How do you create your characters?
Actually, my character I create in the book is the average American. It is dangerous to generalize, but in order to portray a helpful picture of Americans and our culture, I had to create this “character”—perhaps theme is a better word— for the reader to give them better insight.
What inspires and what got you started in writing?
I’ve witnessed my foreign heritage friends in America struggle to adjust to a new culture that’s in stark contrast to their own. There is so much for them to learn as they get new jobs, open businesses, enter school, and make friends. Even our rules of etiquette pose difficulties for them. It was because of them that the seed was planted for the book. Then, as noted above, the seed germinated into a book because of all the contacts I made with foreigners overseas and the questions they had about “crazy America,” as some call it.
Where do you write? Is there something you need in order to write (music, drinks?)
I sit at my desk overlooking the front porch and driveway. I find I do best in the morning hours. However, I’ve been known to write late into the night when I am on to something or want to wrap up a chapter. I keep a bottle of Acqua Panna next to me with Pandora’s soft computer music in the background with my friends Sinatra, Nat King Cole, George Shearing, June Christy, and the gang. Sometimes I’m interrupted by Malibu Barbie, my Great Dane, who reminds me she needs to go outside or it’s time for her dinner or walk.
How do you get your ideas for writing?
Many ideas came from my interaction with immigrant Americans and my asking them what topic they would like to know more about America that is confusing to them. Grammar and speech always come up, as does geography, all of which have chapters in the book. The same is true with foreigners I meet overseas or from the classes I teach there. When I taught in China a few years back using the book as a text, I asked the class which of the book’s chapters they had the most interest in. They replied the chapter on religion because they are not allowed there due to government control. Also, I get ideas from articles in the news that point out difficulties foreigners or minorities have in understanding or relating to American culture.
What do you like to read?
Actually I enjoy reading the daily Los Angeles Times that does a good, objective job of reporting the news in detail. The same with venerable Time magazine. They are great spawning grounds for information ideas in my book.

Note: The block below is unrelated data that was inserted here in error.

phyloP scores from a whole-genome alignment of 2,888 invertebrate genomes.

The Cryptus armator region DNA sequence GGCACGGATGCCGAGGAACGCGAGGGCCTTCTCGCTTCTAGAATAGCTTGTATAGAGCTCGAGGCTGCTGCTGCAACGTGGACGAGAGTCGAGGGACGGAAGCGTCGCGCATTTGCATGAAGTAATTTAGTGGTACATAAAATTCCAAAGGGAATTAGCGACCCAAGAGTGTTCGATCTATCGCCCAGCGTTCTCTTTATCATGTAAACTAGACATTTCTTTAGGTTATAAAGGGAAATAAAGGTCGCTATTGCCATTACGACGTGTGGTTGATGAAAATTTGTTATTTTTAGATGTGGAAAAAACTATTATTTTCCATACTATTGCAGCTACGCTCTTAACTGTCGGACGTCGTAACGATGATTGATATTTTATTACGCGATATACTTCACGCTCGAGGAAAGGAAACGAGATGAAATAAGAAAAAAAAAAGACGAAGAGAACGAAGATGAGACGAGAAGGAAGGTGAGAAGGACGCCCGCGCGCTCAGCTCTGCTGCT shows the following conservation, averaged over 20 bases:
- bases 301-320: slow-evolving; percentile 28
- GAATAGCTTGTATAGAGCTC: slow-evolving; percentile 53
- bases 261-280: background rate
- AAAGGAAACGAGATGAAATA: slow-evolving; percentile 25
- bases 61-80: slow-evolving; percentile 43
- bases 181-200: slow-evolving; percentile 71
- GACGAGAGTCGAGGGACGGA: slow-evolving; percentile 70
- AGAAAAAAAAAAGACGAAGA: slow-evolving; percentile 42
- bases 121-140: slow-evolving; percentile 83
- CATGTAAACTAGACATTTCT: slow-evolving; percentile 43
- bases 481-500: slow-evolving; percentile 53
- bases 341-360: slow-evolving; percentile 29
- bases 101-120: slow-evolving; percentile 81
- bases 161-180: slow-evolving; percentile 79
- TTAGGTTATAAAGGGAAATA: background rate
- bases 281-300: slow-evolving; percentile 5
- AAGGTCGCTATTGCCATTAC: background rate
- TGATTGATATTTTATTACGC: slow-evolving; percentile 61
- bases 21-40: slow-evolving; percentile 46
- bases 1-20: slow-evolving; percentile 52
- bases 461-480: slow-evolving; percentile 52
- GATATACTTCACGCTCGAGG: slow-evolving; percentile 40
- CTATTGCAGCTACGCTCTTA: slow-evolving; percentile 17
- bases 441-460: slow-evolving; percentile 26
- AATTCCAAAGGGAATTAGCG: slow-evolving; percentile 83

What would your advice to be for authors or aspiring in regard to writing?
I was asked this question by Aaron Paul Lazar on his blog at http://aaronlazar.blogspot.com/2012/08/special-post-introduction-to-mr-lance.html. Here’s what I said about my twelve-year odyssey to write the first and then the second book:
- First and foremost, don’t give up on something you truly believe in, as I almost did when scores of agents and publishers said they had never seen a book like this, so it probably wasn’t worth pursuing. There will always be naysayers for everything we want to attempt in life…and that includes agents and publishers.
- Get a good editor who is forthright, honest and not afraid to slash and burn here and there. However, keep your eye on your North Star. My guiding light proved to be the right direction on several issues I had with my editor.
- Keep rewriting until you have the tone and flow you know is right for your book. Know who your reader will be. In my case it was foreigners who likely read English as a second language, thus my language had to be simple. I also scattered light-hearted humor and personal notes to avoid a textbook tone.
- Don’t be in a hurry to see your book printed because you only have one chance to make a good first impression. And, yes, once printed you’ll hit your forehead with open palm when you still find typos and dumb errors previously in hiding.
- And finally, the big shocker is the marketing effort that must follow the publication. As most authors say, this is the hard part, not the writing of the book. I found the books I needed in the Frugal Book Series (http://howtodoitfrugally.com/) most helpful.
Anything else you’d like to share?
Here are the closing paragraphs in the book’s Introduction that tells why I wrote the book:
“With this better understanding, we will all feel more positive and have mutual respect for one another. It has worked for my students and it will work for you. With all of our cultural differences though, you’ll be surprised to learn how much our countries—and we as human beings—have in common on this third rock from the sun called Earth. After all, the song played at our Disneyland parks around the world is ‘It’s A Small World After All.’
“Thanks for coming along on this journey with me. Thank you for allowing me to share my America with you. And thanks to all of you who shared your country with me. Peace. LJ”